I ran across an fascinating interview on Salon.com with Kathryn Lofton–Assistant professor of American studies and religious studies at Yale– who is the author of Oprah: The Gospel of an Icon. The interview is entitled Worshiping at the church of Oprah Winfrey.”

The interview begins, “In the past quarter-century Oprah has become shorthand for self-help: a spiritual guide, a confessor and a warm shoulder for her adoring American public. Now in the final season of her revolutionary daytime talk show, Oprah’s pronouncements have become the Word to live by for a staggeringly diverse audience. In fact, you could argue she is a religious leader for an America increasingly skeptical about organized religion.” Indeed. This is exactly the premise of Professor Lofton’s book. Here are some excerpts from the interview:

What was it about Oprah that made you think of her in the context of American religious history?
Within these very corporate formats of daytime television, extraordinary forms of suffering were being confessed to and described. There’s a great book about Oprah by Eva Illouz, “Oprah Winfrey and the Glamour of Misery,” and Illouz points out something that I dig into, and that is the strange way in which the extremity of human despair — not merely estranged spouses, we’re talking stories of people coming home and seeing that their spouse has murdered all their kids and then themselves — are being dealt with in the same way as these topics that are seemingly shallow. Good glasses for a spring party, best new strategies for boyfriend wear. This exposure of human need at 4 p.m. on a weekday afternoon made me think, “What is this thing?” We’re so accustomed now to reality programming and a whole spate of shows spun off from Oprah, but, as a scholar of a religion, I think it’s one of our jobs to be cued into how people manage pain, and the idea of evil, or whether or not we live in a just world.

What is Oprah’s religious background?
Oprah talks about a Baptist church that her grandmother took her to in Mississippi. She tells an anecdote about how she was a successful young churchgoer and was asked to preach in front of that audience and was a very good girl who memorized scriptural passages. Then in her adulthood, she has some criticism of male figures in the church and the dominance of male authorities and it seems that by the time we get to the ’90s, it’s circulating that she’s no longer a member of the church but she continues to use Christian idioms in her conversational speech. She says, “Jesus lives.” She’ll say, “Amen.” She’ll occasionally sing lines from obviously Protestant hymns, but she claims now that she’s no longer interested in organizational religion, and she’s more interested in a personal relationship with God. Indeed, she has around her a large collection of spiritual purveyors of a wide variety: Buddhist, Hindu, Unity Church. Every flavor of the contemporary, spiritual rainbow is welcomed into her studio.

If Oprah is a preacher, what is she telling us? What is her gospel?
Her gospel — her good news — is you. The good news is that if you take hold of your life; if you discover (as she says) your best life, anything is possible. Of course, this good news is translated not only through her exhibition of you — you through her audience members, guests, columnists, message board commentators — but also through the unending rehearsal of her. The good news is her revelations about her best life — lived, she says, in service to you.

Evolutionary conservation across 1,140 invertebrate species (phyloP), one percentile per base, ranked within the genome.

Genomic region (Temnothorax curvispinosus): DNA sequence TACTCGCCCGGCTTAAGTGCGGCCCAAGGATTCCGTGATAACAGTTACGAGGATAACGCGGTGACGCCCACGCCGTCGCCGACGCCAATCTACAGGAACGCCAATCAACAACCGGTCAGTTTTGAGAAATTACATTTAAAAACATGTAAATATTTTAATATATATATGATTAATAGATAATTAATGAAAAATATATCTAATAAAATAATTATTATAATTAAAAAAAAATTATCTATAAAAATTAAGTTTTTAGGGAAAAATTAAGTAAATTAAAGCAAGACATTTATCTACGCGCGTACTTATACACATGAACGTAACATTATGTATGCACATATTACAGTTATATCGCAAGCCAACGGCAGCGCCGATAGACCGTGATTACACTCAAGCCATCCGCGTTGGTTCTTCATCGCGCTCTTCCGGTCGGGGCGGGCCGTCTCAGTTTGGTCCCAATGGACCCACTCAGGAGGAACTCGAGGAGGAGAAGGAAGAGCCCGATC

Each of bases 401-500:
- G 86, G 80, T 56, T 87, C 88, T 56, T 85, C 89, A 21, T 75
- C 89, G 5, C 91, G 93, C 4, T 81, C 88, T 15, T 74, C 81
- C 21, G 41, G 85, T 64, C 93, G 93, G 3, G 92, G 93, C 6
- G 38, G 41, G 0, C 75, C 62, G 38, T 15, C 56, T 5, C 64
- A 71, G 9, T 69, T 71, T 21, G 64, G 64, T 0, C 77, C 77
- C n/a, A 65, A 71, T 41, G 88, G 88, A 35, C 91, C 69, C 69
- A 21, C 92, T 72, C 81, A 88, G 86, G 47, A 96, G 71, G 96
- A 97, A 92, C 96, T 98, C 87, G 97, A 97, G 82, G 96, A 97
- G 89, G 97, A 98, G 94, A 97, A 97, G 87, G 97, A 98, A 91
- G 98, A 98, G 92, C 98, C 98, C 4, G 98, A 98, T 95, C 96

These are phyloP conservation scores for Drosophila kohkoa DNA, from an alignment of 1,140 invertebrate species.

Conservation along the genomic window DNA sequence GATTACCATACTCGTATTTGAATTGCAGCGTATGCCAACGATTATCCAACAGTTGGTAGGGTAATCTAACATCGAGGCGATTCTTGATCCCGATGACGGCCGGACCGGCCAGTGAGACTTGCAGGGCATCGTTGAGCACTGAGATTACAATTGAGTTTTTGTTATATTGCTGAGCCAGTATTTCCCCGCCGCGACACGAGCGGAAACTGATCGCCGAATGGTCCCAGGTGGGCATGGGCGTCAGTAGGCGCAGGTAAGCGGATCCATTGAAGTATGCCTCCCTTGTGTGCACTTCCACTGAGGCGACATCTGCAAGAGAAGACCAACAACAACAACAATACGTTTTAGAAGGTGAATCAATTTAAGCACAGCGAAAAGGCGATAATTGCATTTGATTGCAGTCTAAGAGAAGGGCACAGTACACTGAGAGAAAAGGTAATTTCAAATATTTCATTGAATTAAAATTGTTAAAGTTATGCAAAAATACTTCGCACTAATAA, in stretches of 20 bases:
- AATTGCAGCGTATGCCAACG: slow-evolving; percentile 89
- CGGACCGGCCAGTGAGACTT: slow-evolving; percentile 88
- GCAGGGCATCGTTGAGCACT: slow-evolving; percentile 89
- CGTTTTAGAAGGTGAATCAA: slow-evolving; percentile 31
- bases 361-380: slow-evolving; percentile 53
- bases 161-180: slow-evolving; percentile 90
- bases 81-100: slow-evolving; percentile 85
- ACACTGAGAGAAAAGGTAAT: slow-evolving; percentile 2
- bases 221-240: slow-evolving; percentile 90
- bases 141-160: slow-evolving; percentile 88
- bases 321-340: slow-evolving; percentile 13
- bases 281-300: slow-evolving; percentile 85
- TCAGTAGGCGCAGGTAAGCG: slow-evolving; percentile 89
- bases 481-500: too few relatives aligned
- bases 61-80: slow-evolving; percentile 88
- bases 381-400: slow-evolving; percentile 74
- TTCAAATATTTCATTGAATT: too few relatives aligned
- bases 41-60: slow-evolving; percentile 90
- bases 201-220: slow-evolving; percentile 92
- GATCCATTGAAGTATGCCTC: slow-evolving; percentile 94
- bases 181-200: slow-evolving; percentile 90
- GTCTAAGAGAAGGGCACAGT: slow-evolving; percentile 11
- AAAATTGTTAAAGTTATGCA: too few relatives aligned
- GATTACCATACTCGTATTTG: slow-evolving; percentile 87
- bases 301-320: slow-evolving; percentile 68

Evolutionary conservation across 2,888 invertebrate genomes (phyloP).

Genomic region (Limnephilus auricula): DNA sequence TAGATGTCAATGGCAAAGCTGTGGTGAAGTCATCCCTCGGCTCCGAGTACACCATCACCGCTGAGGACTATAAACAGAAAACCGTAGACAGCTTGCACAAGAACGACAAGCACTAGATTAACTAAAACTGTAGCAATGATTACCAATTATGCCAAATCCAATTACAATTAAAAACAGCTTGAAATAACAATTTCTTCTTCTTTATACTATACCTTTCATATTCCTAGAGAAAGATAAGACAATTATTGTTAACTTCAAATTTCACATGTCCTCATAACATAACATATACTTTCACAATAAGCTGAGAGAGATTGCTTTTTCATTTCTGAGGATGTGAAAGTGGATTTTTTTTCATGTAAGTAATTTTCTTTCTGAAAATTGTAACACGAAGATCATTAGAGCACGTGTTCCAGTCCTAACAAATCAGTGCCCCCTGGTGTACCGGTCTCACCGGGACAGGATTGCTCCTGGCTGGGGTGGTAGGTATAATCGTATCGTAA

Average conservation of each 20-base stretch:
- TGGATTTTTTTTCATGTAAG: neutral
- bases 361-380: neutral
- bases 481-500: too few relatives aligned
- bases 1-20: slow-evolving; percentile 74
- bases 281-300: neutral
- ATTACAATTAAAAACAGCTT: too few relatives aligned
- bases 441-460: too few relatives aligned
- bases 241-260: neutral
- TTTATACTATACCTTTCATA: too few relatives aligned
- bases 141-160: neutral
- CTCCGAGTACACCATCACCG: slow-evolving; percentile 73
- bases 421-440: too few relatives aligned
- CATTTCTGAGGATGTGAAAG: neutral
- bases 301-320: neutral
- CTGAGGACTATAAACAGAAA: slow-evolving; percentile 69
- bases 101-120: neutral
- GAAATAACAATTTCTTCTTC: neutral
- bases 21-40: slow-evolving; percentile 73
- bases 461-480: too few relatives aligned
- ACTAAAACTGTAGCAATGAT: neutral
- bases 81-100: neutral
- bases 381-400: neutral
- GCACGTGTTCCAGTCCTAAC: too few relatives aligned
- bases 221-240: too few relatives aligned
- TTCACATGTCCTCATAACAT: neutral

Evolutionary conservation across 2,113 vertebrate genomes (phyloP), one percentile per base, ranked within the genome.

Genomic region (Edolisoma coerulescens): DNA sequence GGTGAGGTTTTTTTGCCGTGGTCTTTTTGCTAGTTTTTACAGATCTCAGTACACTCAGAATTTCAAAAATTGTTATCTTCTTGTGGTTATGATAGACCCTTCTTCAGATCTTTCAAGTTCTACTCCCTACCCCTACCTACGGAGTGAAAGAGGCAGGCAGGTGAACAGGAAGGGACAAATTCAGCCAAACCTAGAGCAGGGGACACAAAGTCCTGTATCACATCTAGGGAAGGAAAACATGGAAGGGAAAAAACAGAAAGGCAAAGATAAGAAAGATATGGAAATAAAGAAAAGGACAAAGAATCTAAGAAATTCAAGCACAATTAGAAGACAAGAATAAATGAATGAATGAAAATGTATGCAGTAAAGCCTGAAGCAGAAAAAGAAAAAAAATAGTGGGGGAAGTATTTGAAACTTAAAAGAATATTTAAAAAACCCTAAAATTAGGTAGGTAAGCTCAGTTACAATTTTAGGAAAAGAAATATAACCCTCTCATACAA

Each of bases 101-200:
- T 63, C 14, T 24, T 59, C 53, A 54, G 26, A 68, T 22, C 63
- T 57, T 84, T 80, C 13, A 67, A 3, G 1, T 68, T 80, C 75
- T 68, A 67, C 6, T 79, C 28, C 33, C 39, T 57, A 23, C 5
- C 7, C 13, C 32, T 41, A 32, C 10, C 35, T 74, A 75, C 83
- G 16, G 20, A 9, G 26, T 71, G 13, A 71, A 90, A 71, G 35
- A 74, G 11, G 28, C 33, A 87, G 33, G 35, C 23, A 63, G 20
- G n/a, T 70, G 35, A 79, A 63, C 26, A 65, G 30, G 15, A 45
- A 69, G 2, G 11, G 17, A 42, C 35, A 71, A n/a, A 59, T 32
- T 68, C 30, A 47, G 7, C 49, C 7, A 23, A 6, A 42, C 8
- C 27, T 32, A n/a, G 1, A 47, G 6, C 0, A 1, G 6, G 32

Why do you think so many people who shun religion are comfortable looking to Oprah for “spiritual guidance”?
Precisely because she says she doesn’t seem typical in her authority. Because she represents — in her race and gender and origins — being utterly outside established power. Also, she isn’t preaching to sell you something singular. She says, over and over: I am here to let you be you. My answers are mine, and they made my struggling life something fantastic to share. You’re not joining a group, you’re just finding your inner fabulous. This is appealing to people who associate religion with controlling authority, rigid dogma or social adherence. This is a religion for those who don’t want to be religious, but want to feel revelation.
Given the ubiquity of suffering and despair, far be it from me to begrudge Oprah’s audience from flocking to a place where they find a bit of tenderness and compassion, but, as Professor Lofton observes, the deeply religious overtones of Oprah’s “gospel,” begs the question: what is the difference?  What is the difference between what Oprah offers through her “large collection of spiritual purveyors of a wide variety: Buddhist, Hindu, Unity Church [where] every flavor of the contemporary, spiritual rainbow is welcomed into her studio” and the Christian Gospel?

Historically, this demographic to whom Oprah ministers–those who are seeking “[a] religion for those who don’t want to be religious, but want to feel revelation”—is similar (if not identical) to the majority of the world into which the first Christian preacher came saying things like, “I am the way, the truth and the life. . . ,” and “whoever would save his life will lose it. . .

He and his followers definitely did not get iPads, but some eventually did make it to Australia.